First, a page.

Oscar S. Straus Memorial
German Roots in Washington
The Oscar S. Straus Memorial Fountain, located in Federal Triangle on 14th Street between Constitution and Pennsylvania Avenues, NW, 2005.
The Justice group (representing Religious Freedom). The inscription on the base reads: 'Our Liberty of Worship Is Not A Concession Nor a Privilege But An Inherent Right.', 2015.
Plaque at Base of Memorial, 2015.
In 1854, Oscar S. Straus, then a small child, came with his mother, sister, and brothers to the United States, joining their father, Lazarus, who had emigrated in 1852. He grew up in Talbotton and Columbus, Georgia, and became one of the United States's first career diplomats, serving for many years as Ambassador to Turkey and at the International Court of Arbitration at The Hague. Later, Straus was named Secretary of Commerce and Labor under President Theodore Roosevelt. An early film from the Library of Congress shows him at work. At that time, he became the first occupant of the so-called "Pink Palace," (2600 16th Street) in Meridian Hill, now home to the Inter-American Defense Board. Straus was also a staunch proponent of American entry into the League of Nations and worked on behalf of Jewish refugees after World War I. He died in New York in 1926. Among his many writings, Oscar S. Straus was author of a book of memoirs published in 1922 entitled Under Four Administrations, from Cleveland to Taft.
Oscar S. Straus was but one of several prominent members of the Straus family. In 1874 the Strauses - Lazarus, Isidor and Nathan - opened a 25' x 100' concession in the basement of Macy's Department Store, selling china, glassware and imported items of this kind from their family business, L. Straus & Sons. In 1888 they bought part interest in Macy's, founder Rowland Hussey Macy having died in 1877 while on a business trip to Europe with Nathan Straus. By 1894 the Strauses became sole owners of Macy's. Oscar Straus's brother, Nathan, was a distinguished public health reformer and philanthropist.
Weinman's monument to Straus includes a fountain (with the words "Statesman, Author, Diplomat") and two groups of statues, "Justice" and "Reason," each accompanied by inscriptions related to these virtues.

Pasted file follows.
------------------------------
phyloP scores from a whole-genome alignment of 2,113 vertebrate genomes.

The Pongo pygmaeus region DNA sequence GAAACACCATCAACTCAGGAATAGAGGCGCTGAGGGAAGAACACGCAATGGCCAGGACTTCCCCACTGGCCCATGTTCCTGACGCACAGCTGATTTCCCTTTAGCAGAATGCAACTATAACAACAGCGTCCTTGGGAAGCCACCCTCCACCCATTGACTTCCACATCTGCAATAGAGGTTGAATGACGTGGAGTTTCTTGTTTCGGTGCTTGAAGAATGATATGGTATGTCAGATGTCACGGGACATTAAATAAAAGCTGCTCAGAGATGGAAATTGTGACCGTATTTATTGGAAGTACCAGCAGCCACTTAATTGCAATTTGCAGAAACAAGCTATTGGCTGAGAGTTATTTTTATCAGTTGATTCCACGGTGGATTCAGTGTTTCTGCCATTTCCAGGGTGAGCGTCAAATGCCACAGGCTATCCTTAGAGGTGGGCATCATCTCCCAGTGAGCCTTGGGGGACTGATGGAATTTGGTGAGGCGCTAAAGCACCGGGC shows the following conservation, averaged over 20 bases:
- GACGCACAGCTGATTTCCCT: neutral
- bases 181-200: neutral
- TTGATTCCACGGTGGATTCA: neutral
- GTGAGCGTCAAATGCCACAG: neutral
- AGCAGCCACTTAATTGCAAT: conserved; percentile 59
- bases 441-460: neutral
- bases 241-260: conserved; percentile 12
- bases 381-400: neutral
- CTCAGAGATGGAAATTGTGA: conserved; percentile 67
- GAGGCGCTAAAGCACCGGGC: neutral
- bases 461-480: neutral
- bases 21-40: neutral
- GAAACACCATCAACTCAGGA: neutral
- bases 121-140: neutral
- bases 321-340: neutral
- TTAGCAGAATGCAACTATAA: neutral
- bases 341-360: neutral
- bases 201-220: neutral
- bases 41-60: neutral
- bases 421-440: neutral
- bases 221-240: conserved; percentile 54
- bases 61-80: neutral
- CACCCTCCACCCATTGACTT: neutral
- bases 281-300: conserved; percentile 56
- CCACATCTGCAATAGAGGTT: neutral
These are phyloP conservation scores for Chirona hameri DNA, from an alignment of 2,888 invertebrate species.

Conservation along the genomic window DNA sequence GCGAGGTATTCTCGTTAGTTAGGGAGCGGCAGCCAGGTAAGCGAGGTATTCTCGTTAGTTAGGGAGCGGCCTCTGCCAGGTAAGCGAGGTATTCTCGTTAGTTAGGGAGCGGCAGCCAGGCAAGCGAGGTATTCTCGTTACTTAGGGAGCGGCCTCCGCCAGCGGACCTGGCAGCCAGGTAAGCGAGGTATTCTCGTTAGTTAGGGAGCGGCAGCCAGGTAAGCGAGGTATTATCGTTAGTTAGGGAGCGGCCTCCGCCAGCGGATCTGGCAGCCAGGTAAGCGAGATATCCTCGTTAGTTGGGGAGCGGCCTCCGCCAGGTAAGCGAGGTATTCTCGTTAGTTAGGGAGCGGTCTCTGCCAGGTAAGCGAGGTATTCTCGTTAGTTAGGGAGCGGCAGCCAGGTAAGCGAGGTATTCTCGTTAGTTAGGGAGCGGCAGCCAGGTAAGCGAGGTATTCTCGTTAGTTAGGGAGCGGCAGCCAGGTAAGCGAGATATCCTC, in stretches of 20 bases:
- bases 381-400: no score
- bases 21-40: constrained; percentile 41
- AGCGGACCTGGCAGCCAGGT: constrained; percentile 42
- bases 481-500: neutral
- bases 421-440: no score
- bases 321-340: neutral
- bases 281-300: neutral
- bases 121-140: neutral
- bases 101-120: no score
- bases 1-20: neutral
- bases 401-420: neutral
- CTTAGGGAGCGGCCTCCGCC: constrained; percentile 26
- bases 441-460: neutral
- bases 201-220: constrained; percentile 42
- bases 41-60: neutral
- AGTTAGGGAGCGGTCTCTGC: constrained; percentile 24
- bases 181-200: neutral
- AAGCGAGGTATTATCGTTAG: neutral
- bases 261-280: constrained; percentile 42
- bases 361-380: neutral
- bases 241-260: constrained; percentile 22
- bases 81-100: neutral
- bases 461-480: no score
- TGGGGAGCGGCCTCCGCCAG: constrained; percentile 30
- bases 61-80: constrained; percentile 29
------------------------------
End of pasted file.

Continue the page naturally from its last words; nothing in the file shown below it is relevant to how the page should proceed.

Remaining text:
Adolph Weinman, Sculptor and MedalistBorn in Karlsruhe in 1870, Adolph Weinman emigrated to the United States as a ten-year-old and attended public schools in New York. At 15, he was apprenticed to a sculptor and attended evening art classes at Cooper Union and, later, the Art Students League. The prominent sculptor Augustus Saint-Gaudens noted Weinman's talent and later invited the young artist to become an assistant in his studio. Weinman was also an assistant to German-American sculptor Charles Henry Niehaus. Saint-Gaudens was influential in introducing Weinman to the art world and helpful in getting the younger man commissions for various kinds of work creating sculptures and medallions. His work adorns many buildings around the country. In New York, his best known works include the pediments for the Municipal Building (McKim, Mead and White, 1907-1914), friezes for the exterior of the Morgan Library, and the bronze doors fo the American Academy and Institute of Arts and Letters.
He was a member of the American Academy and Institute of Arts and Letters, the Architectural League of America, the National Academy of Design, the New York City Art Commission, and the National Sculpture Society, serving as the society's president from 1927 to 1930. He died in Port Chester, New York in 1952.
Weinman's papers are housed at the Archives of American Art.
These notes summarized from an article by Lois Goldreich Marcus in the American National Biography (1999).
Former Post Office Department / Ariel J. Rios Federal Building
National Archives Building